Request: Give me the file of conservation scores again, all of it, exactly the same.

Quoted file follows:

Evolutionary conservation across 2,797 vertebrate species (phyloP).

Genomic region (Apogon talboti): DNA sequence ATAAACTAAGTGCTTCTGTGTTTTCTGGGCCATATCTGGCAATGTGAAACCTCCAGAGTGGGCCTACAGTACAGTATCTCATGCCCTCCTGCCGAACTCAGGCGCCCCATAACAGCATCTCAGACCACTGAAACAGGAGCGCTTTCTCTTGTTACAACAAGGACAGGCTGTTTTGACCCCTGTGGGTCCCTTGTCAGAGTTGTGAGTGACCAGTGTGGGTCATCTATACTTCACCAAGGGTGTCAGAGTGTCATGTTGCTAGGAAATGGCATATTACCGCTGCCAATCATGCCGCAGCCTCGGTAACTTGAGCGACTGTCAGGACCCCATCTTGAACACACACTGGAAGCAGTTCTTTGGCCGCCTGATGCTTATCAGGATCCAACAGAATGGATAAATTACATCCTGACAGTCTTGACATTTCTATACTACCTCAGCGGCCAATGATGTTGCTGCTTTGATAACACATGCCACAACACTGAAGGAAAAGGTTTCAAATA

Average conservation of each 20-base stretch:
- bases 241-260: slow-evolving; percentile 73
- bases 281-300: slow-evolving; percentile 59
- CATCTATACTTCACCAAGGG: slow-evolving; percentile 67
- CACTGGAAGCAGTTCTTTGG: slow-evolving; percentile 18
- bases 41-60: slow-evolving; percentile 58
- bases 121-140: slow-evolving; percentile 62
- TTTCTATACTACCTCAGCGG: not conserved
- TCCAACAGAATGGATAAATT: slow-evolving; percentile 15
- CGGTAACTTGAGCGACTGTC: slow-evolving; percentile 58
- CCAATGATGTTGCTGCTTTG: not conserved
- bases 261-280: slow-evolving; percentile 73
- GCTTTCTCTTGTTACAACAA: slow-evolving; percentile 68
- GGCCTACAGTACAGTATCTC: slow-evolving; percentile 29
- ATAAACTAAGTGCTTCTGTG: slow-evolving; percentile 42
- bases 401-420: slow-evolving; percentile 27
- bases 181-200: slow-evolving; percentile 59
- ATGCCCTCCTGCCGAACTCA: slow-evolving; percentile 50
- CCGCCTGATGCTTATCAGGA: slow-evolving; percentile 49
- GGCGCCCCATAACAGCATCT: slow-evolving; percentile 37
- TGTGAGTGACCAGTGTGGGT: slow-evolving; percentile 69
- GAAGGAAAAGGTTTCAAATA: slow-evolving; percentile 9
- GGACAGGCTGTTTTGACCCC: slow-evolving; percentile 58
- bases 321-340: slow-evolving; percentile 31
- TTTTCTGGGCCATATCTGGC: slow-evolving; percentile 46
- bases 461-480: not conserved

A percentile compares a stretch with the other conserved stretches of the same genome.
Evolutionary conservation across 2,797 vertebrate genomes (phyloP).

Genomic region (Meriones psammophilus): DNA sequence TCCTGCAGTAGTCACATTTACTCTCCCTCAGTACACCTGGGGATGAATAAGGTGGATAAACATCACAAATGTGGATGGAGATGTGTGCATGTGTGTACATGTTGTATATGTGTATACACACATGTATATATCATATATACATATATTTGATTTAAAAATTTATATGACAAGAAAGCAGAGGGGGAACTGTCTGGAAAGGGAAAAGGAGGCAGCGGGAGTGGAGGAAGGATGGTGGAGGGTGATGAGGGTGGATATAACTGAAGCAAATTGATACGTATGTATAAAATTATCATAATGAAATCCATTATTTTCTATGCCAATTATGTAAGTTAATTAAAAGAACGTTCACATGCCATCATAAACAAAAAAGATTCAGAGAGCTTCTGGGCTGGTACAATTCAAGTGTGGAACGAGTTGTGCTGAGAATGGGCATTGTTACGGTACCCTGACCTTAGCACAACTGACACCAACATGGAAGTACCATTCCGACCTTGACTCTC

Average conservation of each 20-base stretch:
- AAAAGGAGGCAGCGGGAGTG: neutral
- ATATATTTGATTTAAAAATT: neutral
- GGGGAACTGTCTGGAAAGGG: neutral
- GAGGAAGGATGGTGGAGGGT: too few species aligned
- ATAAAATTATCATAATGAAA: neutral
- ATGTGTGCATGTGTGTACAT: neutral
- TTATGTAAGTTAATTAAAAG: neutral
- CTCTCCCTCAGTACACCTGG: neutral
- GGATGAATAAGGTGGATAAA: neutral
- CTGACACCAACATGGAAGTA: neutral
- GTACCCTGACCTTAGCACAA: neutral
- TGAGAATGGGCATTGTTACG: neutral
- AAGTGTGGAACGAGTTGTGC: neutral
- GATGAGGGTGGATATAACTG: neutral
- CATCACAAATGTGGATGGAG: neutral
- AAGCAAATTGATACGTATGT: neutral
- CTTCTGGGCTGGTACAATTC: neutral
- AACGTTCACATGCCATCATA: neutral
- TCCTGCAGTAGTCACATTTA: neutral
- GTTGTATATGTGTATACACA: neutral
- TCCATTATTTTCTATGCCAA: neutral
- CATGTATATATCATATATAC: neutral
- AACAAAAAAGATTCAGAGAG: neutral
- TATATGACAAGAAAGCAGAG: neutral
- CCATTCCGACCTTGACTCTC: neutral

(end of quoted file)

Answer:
Evolutionary conservation across 2,797 vertebrate species (phyloP).

Genomic region (Apogon talboti): DNA sequence ATAAACTAAGTGCTTCTGTGTTTTCTGGGCCATATCTGGCAATGTGAAACCTCCAGAGTGGGCCTACAGTACAGTATCTCATGCCCTCCTGCCGAACTCAGGCGCCCCATAACAGCATCTCAGACCACTGAAACAGGAGCGCTTTCTCTTGTTACAACAAGGACAGGCTGTTTTGACCCCTGTGGGTCCCTTGTCAGAGTTGTGAGTGACCAGTGTGGGTCATCTATACTTCACCAAGGGTGTCAGAGTGTCATGTTGCTAGGAAATGGCATATTACCGCTGCCAATCATGCCGCAGCCTCGGTAACTTGAGCGACTGTCAGGACCCCATCTTGAACACACACTGGAAGCAGTTCTTTGGCCGCCTGATGCTTATCAGGATCCAACAGAATGGATAAATTACATCCTGACAGTCTTGACATTTCTATACTACCTCAGCGGCCAATGATGTTGCTGCTTTGATAACACATGCCACAACACTGAAGGAAAAGGTTTCAAATA

Average conservation of each 20-base stretch:
- bases 241-260: slow-evolving; percentile 73
- bases 281-300: slow-evolving; percentile 59
- CATCTATACTTCACCAAGGG: slow-evolving; percentile 67
- CACTGGAAGCAGTTCTTTGG: slow-evolving; percentile 18
- bases 41-60: slow-evolving; percentile 58
- bases 121-140: slow-evolving; percentile 62
- TTTCTATACTACCTCAGCGG: not conserved
- TCCAACAGAATGGATAAATT: slow-evolving; percentile 15
- CGGTAACTTGAGCGACTGTC: slow-evolving; percentile 58
- CCAATGATGTTGCTGCTTTG: not conserved
- bases 261-280: slow-evolving; percentile 73
- GCTTTCTCTTGTTACAACAA: slow-evolving; percentile 68
- GGCCTACAGTACAGTATCTC: slow-evolving; percentile 29
- ATAAACTAAGTGCTTCTGTG: slow-evolving; percentile 42
- bases 401-420: slow-evolving; percentile 27
- bases 181-200: slow-evolving; percentile 59
- ATGCCCTCCTGCCGAACTCA: slow-evolving; percentile 50
- CCGCCTGATGCTTATCAGGA: slow-evolving; percentile 49
- GGCGCCCCATAACAGCATCT: slow-evolving; percentile 37
- TGTGAGTGACCAGTGTGGGT: slow-evolving; percentile 69
- GAAGGAAAAGGTTTCAAATA: slow-evolving; percentile 9
- GGACAGGCTGTTTTGACCCC: slow-evolving; percentile 58
- bases 321-340: slow-evolving; percentile 31
- TTTTCTGGGCCATATCTGGC: slow-evolving; percentile 46
- bases 461-480: not conserved

A percentile compares a stretch with the other conserved stretches of the same genome.
Evolutionary conservation across 2,797 vertebrate genomes (phyloP).

Genomic region (Meriones psammophilus): DNA sequence TCCTGCAGTAGTCACATTTACTCTCCCTCAGTACACCTGGGGATGAATAAGGTGGATAAACATCACAAATGTGGATGGAGATGTGTGCATGTGTGTACATGTTGTATATGTGTATACACACATGTATATATCATATATACATATATTTGATTTAAAAATTTATATGACAAGAAAGCAGAGGGGGAACTGTCTGGAAAGGGAAAAGGAGGCAGCGGGAGTGGAGGAAGGATGGTGGAGGGTGATGAGGGTGGATATAACTGAAGCAAATTGATACGTATGTATAAAATTATCATAATGAAATCCATTATTTTCTATGCCAATTATGTAAGTTAATTAAAAGAACGTTCACATGCCATCATAAACAAAAAAGATTCAGAGAGCTTCTGGGCTGGTACAATTCAAGTGTGGAACGAGTTGTGCTGAGAATGGGCATTGTTACGGTACCCTGACCTTAGCACAACTGACACCAACATGGAAGTACCATTCCGACCTTGACTCTC

Average conservation of each 20-base stretch:
- AAAAGGAGGCAGCGGGAGTG: neutral
- ATATATTTGATTTAAAAATT: neutral
- GGGGAACTGTCTGGAAAGGG: neutral
- GAGGAAGGATGGTGGAGGGT: too few species aligned
- ATAAAATTATCATAATGAAA: neutral
- ATGTGTGCATGTGTGTACAT: neutral
- TTATGTAAGTTAATTAAAAG: neutral
- CTCTCCCTCAGTACACCTGG: neutral
- GGATGAATAAGGTGGATAAA: neutral
- CTGACACCAACATGGAAGTA: neutral
- GTACCCTGACCTTAGCACAA: neutral
- TGAGAATGGGCATTGTTACG: neutral
- AAGTGTGGAACGAGTTGTGC: neutral
- GATGAGGGTGGATATAACTG: neutral
- CATCACAAATGTGGATGGAG: neutral
- AAGCAAATTGATACGTATGT: neutral
- CTTCTGGGCTGGTACAATTC: neutral
- AACGTTCACATGCCATCATA: neutral
- TCCTGCAGTAGTCACATTTA: neutral
- GTTGTATATGTGTATACACA: neutral
- TCCATTATTTTCTATGCCAA: neutral
- CATGTATATATCATATATAC: neutral
- AACAAAAAAGATTCAGAGAG: neutral
- TATATGACAAGAAAGCAGAG: neutral
- CCATTCCGACCTTGACTCTC: neutral